Must we think of the Black Twig Pickers as an old-time band? Sure, the deal in folk, blues and Appalachian musical traditions is that we often equate it with a yesterday long past. Yes, this band plays acoustic string instruments and uses washboards and the like. But, well, so what? Rough Carpenters, the band’s latest album, argues that folk music is not a sound of the past. It’s not something for nostalgists to sweetly mourn the loss of. It’s not something for revivalists to bastardize into lite new takes on misunderstandings of tradition. It’s a sound still growing, still vibrant, and – in the hands of such skilled players – still excellent.
This new set feels a good deal more rambunctious than past efforts. It was recorded in the same session as last year’s Wompyjawed EP, but sounds more like counterpoint than companion. With the addition of Sally Anne Morgan on fiddle, expanding the band to a quartet, the band sounds as playful as it ever has here. The album starts on a mournful note, with the fiddle piece “Blind Man’s Lament”, but the band seems to recognize the isolation only to leave it behind. The title track that follows is a downright danceable throwdown of swirling banjo and spirited group vocals. They may be “rough carpenters” but the sound they produce is quite refined.
The band expands its palate a bit here, too, expanding beyond the Virginian traditions we’re used to. So we get a new twang on “Little Rose” that plinks and plunks its way along, while the fiddle glides over the fray. There’s also the more bluegrass leaning “Banks of the Arkansas” that speeds up the mix without rushing the brilliant melodies of the song. To hear that song shift into the down-in-the-mud folk blues of “Elkhorn Ridge” is to realize not only the focus of the band but the subtle breadth of their abilities. Dual fiddle piece “Old Christmas Morning” and guitar/banjo jam “Roll on John” are certainly from a similar musical legacy, but the former sounds like the song played in the town square, marking the holiday with its stately form, while the latter is the tune sung at the tavern later and many pints deeper into that night.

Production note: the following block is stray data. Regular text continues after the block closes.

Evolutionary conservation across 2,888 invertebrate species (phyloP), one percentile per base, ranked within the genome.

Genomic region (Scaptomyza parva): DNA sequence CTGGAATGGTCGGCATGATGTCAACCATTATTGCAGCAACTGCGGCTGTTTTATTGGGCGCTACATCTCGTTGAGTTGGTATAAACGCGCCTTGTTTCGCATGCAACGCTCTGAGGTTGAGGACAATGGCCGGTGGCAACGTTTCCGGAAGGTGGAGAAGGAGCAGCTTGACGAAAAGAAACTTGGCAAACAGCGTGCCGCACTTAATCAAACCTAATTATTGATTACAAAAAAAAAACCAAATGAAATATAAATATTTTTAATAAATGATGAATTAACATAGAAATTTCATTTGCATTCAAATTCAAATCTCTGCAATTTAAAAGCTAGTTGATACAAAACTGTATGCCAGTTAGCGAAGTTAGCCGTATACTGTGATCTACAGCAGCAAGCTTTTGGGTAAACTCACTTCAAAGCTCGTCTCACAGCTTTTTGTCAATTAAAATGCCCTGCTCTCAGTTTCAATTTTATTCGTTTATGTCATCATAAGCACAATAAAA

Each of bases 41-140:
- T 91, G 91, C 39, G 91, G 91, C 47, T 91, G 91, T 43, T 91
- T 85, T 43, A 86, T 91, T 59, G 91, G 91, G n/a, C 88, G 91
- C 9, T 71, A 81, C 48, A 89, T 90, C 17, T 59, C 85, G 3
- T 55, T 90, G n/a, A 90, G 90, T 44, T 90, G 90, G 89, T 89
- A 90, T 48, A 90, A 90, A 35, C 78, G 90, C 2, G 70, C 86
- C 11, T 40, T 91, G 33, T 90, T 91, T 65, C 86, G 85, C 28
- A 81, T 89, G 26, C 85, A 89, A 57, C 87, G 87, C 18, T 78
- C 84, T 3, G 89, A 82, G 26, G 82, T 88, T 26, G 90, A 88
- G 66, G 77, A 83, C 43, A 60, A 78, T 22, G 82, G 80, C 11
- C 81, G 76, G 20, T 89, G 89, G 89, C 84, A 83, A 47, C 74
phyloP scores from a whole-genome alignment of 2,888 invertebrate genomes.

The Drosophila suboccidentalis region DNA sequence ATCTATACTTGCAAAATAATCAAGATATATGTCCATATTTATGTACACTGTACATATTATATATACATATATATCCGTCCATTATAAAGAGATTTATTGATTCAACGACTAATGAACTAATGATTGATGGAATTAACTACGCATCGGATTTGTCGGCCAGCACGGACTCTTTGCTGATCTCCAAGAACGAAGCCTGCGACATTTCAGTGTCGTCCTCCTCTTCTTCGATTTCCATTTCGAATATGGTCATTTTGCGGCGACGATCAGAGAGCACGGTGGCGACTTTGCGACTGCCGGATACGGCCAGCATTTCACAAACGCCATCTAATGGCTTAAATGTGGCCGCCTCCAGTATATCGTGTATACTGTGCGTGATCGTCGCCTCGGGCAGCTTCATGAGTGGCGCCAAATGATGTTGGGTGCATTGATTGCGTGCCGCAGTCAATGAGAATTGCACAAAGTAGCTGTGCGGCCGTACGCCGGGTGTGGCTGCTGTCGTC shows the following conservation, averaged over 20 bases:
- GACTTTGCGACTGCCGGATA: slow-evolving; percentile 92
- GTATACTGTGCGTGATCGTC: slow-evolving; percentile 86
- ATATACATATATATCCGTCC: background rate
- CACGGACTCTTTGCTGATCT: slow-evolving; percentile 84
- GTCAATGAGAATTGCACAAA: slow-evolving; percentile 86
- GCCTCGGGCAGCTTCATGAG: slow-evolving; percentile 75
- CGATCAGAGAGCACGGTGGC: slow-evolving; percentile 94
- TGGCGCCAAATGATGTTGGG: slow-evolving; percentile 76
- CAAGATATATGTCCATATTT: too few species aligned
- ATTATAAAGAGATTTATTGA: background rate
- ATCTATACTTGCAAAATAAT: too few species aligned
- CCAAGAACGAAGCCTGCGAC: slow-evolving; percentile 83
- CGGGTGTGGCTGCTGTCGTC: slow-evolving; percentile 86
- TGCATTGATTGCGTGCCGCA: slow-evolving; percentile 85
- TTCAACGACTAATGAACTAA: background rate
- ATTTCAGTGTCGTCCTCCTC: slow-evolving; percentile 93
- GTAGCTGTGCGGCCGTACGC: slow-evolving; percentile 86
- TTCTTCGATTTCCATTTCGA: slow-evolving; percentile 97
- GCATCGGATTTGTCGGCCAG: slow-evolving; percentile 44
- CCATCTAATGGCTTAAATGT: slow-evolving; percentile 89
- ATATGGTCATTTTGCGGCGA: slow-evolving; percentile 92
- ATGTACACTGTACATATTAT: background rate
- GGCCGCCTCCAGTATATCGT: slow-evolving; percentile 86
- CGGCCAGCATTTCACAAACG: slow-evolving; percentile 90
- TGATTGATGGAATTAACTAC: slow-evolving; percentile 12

From song to song, the energy and pure musicality is remarkable. There is a burred edge to all of this – nothing’s polished to too fine a shine – but the band isn’t hiding behind loose play either. There’s simply a natural unraveling on the edges here, but the tight center remains intact on album standouts like the mournful sway of “Where the Wippoorwills Are Whispering Goodnight” or the foot-stomping “Sift the Meal and Save the Bran”. The instruments here seem to convey stories, teasing tales out of the very wood and strings that make them up. And they do it with such verve that the songs with vocals – often about living too hard or drinking too much – sometimes feel hard to believe. The music itself is so instilled in life that the blues of the words feels like an afterthought, or like a past hurt the band is now shrugging off.
And shrug off they should, because Rough Carpenters is the sound of celebration. It doesn’t feel like a trip back into the past, but rather a reminder that the present need not be filtered through whatever technologies we’ve dreamed up. That below all our so-called modern living, our music should still beat with the same pulse. This music, for all its tradition, feels fresh at every turn, so you’re unlikely to think about yesterday because you’ll be too busy stomping your feet towards tomorrow.